A recent Gallup poll indicates that Mass attendance is down in the United States over the past ten years. The most significant drop is found in the demographic of those 60+ years old, which declined from 59% to 49% in just a ten-year span.Continue reading »
In the ancient English city from which our own New York takes its name, a centuries-old tradition of Sacred Drama flourished from the late 1300s to the late 1500s. Each year for two hundred years and more, the civic authorities of the City of York worked together with religious and lay leaders to produce biblical mystery plays which were substantially shaped by Christian liturgy.Continue reading »
The octave day of the Lord’s Resurrection opens a pathway for the Church to appropriate more deeply and take into herself the Mystery of the Lord’s victory over death.
Shawn Tribe at Liturgical Arts Journal recalls the medieval use of the “Exsultet roll” by the deacon when singing the praises of the Paschal Candle—and the bees who helped make it—at the Easter Vigil. Even if not in use today (but why couldn’t it be?), these rolls are a reminder of how even books are a beautiful element of the liturgy’s sacramental tapestry.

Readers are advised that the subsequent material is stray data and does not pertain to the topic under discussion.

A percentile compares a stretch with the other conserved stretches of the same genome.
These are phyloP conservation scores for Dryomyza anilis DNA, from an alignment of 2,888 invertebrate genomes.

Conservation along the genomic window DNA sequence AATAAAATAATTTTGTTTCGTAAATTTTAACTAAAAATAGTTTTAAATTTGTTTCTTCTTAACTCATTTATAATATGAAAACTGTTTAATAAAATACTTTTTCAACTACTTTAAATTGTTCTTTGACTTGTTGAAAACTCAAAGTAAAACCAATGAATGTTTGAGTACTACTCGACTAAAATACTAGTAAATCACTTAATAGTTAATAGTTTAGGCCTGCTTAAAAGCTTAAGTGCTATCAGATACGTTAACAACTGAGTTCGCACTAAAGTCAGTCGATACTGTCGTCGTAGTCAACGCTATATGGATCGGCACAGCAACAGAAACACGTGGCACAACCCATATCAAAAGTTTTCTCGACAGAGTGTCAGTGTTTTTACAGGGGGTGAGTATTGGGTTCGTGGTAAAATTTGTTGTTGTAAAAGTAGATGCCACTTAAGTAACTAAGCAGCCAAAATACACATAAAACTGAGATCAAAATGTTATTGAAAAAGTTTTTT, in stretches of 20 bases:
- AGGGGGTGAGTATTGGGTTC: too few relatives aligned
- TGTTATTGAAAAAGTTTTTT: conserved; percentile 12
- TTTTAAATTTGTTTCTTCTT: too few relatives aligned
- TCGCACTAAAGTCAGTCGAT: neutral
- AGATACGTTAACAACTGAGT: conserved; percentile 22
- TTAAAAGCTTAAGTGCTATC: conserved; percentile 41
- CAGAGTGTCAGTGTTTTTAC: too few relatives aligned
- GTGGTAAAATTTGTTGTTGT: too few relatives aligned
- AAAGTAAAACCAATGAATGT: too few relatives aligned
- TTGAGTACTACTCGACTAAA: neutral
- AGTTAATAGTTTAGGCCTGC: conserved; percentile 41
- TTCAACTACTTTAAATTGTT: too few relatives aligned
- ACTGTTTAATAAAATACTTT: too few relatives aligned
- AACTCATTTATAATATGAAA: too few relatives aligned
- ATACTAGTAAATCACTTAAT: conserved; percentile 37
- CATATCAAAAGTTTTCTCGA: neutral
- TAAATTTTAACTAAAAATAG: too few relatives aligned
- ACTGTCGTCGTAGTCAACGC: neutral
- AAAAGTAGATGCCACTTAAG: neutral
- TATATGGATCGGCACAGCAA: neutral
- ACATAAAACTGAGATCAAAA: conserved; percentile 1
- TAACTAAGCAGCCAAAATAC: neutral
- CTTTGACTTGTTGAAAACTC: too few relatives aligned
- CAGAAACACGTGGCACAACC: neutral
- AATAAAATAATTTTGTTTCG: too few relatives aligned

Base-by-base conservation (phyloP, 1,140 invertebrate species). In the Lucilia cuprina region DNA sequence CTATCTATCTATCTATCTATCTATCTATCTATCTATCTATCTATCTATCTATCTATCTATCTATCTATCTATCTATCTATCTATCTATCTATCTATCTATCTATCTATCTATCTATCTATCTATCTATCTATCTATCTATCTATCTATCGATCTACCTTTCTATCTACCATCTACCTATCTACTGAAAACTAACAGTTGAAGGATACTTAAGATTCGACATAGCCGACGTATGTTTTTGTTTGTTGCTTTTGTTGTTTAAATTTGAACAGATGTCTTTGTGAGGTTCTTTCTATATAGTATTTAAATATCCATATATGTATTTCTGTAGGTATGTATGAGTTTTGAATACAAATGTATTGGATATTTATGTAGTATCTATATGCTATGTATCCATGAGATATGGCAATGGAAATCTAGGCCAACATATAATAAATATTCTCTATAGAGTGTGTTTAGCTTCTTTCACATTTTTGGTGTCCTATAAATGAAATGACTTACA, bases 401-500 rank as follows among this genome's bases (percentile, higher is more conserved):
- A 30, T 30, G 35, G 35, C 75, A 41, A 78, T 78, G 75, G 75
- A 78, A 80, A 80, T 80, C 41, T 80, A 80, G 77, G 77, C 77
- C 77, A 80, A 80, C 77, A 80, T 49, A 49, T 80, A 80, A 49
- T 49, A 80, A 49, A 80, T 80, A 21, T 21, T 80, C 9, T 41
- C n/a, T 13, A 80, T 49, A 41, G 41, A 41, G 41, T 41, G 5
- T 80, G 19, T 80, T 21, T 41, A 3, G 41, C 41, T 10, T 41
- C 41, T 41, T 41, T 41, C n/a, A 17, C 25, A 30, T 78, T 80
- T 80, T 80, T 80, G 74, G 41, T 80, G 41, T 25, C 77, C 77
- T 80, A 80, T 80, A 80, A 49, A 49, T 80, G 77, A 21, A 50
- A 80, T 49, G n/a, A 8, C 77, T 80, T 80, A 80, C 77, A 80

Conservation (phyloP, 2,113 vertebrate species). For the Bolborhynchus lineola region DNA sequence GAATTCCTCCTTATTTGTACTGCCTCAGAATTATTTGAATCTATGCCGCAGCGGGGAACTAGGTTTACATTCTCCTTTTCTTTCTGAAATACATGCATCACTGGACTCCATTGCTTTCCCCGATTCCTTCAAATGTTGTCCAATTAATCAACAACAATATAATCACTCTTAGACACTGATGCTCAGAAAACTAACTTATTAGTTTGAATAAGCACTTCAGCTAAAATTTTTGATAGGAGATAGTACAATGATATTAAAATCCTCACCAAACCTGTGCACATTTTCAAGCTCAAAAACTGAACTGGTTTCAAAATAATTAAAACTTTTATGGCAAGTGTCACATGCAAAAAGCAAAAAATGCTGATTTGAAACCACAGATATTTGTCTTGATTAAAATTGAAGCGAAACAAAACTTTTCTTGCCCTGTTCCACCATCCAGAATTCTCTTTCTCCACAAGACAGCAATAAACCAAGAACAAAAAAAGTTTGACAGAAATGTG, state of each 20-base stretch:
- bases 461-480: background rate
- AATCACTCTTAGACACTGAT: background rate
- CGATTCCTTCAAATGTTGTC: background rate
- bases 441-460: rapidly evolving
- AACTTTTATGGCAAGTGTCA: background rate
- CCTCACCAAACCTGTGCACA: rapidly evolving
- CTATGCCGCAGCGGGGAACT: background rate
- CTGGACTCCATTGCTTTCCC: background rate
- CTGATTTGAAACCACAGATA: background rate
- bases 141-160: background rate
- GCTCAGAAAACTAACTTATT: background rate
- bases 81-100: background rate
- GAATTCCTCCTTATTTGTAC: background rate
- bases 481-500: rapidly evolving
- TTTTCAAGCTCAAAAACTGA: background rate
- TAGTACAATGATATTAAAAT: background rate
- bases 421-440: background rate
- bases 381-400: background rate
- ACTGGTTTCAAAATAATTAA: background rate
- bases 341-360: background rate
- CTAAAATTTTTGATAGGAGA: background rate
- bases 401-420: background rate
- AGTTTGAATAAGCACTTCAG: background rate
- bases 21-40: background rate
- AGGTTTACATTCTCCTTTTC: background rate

The Liturgical Institute podcast, The Liturgy Guys—Denis McNamara, Jesse Weiler, and Adoremus editor, Christopher Carstens—offer some mystagogical meanings about the Cross. As we meditate upon Christ’s Cross during the Paschal Triduum, see if these insights let the Cross stand out more fully in its glory.
“But blessed are your eyes, for they see, and your ears, for they hear. For truly, I say to you, many prophets and righteous people longed to see what you see, and did not see it, and to hear what you hear, and did not hear it” (Mt 13:16–17).
With liturgical celebrations devoted to St. Joseph dating as far back as the eighth century, it may come as no surprise that the Solemn Feast of St. Joseph has been observed in the West on March 19th since the 1400s.
A Catholic can frame worship as a personal love for Jesus, but Benedictine Father Cassian Folsom shows how Romano Guardini’s The Spirit of the Liturgy sees a bigger picture.